Let’s get it out of the way: batting average is not one of the five most important offensive stats. It’s not one of the ten most important. It might be in the top 20. But regardless, we all grew up knowing “.300 hitter=good,” and we still talk about the batting average leader as the “batting champion.” So even though it’s not “important,” batting average can still be fun and interesting. So I’ve been looking into some batting races to see if there’s anything “there” for me to post about. I’ve come up with a few that might be worth discussing.
But as is my wont, I feel a need to learn as much as possible about a topic before I’m ready to write about it. In this case, that meant analyzing batting races. So one of the questions that was burning in my mind was the counterpoint to which batting races were interesting: which batting races were the most lopsided in history?
Longtime reader/poster Bells had what I thought was a phenomenal suggestion idea for a post here, in which we could pick a season and dive in. I decided to pick what was probably the first season I would really say I was a “baseball fan.” So let’s look back at 1997, and PLEASE feel free to add as much commentary and as many memories as you can!
World Series – Florida Marlins over Cleveland Indians (4-3)
AL MVP – Ken Griffey, Jr.
NL MVP – Larry Walker
AL Cy Young – Roger Clemens
NL Cy Young – Pedro Martinez
The eyes of the baseball world briefly turned to the Dominican Summer League (DSL) yesterday, where the DSL Yankees trounced the DSL Twins by a score of 38-2. After a scoreless first inning the Yankees tallied in every subsequent frame.
The scoreline was reportedly record-breaking. MilB.com wrote that the DSL Yankees “are believed to have broken the all-time Minor League record for runs in a game, set by Rookie Advanced Ogden in a 33-10 Pioneer League romp over Helena on Aug. 27, 1995.”
I can tell you of at least one game that featured more runs than that.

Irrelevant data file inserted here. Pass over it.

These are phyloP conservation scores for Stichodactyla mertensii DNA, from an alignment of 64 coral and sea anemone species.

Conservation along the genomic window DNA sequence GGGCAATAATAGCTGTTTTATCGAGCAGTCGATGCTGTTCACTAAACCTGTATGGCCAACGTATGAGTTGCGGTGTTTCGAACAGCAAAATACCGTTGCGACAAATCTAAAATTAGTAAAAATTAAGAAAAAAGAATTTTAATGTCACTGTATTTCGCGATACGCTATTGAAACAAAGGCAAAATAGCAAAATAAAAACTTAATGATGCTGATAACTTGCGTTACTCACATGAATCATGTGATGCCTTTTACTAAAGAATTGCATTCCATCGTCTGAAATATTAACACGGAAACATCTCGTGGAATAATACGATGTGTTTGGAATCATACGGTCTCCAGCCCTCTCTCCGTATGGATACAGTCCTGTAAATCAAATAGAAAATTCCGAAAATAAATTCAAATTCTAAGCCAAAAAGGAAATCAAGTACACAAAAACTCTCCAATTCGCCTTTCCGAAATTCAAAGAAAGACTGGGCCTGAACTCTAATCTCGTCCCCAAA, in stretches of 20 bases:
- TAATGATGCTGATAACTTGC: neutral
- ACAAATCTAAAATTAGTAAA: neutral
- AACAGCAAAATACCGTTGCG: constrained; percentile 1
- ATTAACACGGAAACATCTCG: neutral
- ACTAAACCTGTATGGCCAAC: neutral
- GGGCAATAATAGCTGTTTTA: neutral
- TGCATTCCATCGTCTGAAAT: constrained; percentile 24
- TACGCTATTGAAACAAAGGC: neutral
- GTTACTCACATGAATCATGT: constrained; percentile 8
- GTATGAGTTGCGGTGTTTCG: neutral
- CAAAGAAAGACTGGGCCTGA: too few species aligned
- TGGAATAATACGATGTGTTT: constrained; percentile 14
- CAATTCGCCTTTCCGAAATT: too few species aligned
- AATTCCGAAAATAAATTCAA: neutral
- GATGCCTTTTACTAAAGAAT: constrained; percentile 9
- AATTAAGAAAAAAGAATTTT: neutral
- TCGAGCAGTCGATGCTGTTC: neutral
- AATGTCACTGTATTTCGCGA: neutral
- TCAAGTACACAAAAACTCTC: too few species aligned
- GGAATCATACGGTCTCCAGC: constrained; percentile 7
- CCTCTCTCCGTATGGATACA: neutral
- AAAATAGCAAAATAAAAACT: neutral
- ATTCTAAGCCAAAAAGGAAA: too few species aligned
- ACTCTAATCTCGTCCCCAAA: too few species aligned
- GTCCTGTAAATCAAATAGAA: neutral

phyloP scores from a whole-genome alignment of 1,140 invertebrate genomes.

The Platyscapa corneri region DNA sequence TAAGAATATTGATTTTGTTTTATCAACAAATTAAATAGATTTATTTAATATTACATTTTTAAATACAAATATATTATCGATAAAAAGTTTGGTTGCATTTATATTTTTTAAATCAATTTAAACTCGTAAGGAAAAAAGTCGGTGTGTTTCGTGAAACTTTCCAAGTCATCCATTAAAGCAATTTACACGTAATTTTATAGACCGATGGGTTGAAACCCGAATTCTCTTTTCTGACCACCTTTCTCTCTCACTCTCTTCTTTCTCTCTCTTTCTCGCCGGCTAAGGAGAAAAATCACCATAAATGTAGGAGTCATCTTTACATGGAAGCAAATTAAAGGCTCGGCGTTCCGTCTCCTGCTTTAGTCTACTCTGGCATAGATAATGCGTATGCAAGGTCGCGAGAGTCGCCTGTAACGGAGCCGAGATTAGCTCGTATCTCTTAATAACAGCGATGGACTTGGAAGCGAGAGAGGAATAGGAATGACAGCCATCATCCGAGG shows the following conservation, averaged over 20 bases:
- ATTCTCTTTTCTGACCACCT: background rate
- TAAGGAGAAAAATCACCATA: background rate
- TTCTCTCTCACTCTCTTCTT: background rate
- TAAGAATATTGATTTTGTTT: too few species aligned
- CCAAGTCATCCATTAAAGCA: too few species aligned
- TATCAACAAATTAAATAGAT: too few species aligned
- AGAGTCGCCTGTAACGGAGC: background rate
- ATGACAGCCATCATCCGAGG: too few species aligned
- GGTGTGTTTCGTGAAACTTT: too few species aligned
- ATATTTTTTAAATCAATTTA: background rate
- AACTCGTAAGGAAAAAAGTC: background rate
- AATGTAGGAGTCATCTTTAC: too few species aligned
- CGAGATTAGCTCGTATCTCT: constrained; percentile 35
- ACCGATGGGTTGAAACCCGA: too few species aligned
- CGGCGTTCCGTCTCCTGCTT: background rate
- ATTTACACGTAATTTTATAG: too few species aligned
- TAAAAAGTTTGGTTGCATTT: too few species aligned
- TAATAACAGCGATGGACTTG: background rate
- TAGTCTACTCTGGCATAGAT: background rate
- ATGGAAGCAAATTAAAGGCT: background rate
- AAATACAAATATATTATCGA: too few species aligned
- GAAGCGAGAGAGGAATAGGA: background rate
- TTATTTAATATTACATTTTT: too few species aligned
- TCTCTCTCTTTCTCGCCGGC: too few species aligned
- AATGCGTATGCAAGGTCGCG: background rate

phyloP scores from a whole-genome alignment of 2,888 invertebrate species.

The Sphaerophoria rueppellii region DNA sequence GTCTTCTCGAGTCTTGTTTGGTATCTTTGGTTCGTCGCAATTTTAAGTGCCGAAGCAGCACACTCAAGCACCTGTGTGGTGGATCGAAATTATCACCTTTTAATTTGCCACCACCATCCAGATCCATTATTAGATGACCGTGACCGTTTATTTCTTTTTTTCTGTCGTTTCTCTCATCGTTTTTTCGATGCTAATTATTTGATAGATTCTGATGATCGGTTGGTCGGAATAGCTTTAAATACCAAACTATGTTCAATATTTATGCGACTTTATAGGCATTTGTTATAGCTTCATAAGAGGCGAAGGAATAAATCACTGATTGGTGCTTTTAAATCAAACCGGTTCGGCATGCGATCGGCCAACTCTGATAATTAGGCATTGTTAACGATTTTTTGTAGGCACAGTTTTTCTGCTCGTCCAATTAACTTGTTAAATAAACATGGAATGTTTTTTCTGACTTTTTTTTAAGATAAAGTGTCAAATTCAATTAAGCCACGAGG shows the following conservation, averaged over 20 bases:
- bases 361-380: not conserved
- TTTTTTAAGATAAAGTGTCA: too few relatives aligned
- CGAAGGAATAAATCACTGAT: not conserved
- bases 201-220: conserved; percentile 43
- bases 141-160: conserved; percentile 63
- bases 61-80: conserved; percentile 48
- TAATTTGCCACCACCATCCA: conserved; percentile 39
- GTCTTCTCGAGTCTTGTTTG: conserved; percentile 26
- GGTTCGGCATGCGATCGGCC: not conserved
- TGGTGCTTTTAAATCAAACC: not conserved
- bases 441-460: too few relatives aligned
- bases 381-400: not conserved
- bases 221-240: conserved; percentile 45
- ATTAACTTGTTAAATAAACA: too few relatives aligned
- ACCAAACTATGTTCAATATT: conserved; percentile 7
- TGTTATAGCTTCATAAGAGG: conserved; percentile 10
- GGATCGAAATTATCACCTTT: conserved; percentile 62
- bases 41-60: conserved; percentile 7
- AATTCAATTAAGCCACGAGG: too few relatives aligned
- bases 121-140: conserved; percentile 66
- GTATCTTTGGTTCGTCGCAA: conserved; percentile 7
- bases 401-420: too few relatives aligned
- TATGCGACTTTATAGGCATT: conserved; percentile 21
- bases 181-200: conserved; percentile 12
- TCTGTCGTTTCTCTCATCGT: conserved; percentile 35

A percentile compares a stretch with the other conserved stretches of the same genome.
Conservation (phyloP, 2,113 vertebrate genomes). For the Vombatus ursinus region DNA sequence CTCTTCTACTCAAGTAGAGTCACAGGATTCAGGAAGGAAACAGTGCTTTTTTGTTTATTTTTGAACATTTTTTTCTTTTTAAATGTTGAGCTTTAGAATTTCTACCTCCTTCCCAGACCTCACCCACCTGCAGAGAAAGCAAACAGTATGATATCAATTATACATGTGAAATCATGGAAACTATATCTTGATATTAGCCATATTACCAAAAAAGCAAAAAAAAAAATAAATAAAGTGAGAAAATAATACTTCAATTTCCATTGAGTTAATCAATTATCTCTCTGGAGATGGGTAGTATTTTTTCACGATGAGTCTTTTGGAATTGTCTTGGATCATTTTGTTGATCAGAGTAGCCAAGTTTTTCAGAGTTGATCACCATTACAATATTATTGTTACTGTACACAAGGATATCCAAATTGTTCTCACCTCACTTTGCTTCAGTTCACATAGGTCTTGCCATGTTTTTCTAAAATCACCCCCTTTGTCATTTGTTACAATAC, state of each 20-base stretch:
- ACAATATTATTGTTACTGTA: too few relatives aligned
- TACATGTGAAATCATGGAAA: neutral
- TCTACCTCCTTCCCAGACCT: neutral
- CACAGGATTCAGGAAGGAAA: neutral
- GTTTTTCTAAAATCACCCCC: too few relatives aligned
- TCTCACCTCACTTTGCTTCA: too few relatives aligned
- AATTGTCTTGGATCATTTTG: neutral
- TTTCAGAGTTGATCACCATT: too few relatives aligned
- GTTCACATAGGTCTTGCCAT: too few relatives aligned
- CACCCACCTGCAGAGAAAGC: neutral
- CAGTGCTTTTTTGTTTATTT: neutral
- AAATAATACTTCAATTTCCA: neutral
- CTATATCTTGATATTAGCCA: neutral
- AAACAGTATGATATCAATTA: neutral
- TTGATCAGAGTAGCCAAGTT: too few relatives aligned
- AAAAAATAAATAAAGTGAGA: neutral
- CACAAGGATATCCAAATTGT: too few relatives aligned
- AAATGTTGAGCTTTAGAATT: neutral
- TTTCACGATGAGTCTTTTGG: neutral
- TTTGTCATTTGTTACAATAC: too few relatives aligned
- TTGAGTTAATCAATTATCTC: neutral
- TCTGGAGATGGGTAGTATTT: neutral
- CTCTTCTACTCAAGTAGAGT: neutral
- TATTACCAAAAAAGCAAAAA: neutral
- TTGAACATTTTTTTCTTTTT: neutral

This post is for voting and discussion in the 116th round of balloting for the Circle of Greats (COG). This round adds to the list of candidates eligible to receive your votes those players born in 1870. Rules and lists are after the jump.
We need a quick runoff vote to resolve the tie at the top in the 1871-72 election voting. Voting closes Wednesday night, December 23rd, so vote early.
More after the jump.
The foundation of team defense is a solid, dependable infield. But, finding a quartet of infielders that a manager can pencil in on the lineup card everyday is no easy task.
This post looks at a baseball rarity, four infielders (1B, 2B, 3B and SS) who started at least 300 games together. Three hundred games is less than two seasons worth, so it may not seem like a lot. But, it is a most unusual team that can find such a group.
More after the jump.
Manny Machado led the majors in 2015 with 153 complete games played. That’s the lowest leading total in an expansion era full-length season, and the 11th straight year that a player has led the majors with fewer than 160 complete games played. Except for Richie Ashburn‘s 152 total in 1956, Machado’s 153 mark also fails to beat the majors-leading total in every full-length pre-expansion season since the 154 game schedule was adopted in 1904.
More on the decline of the ironman after the jump.
This post is for voting and discussion in the 115th round of balloting for the Circle of Greats (COG). This round adds to the list of candidates eligible to receive your votes those players born in 1871 and 1872. Rules and lists are after the jump.
This post is for voting and discussion in the 114th round of balloting for the Circle of Greats (COG). This round adds to the list of candidates eligible to receive your votes those players born in 1873. Rules and lists are after the jump.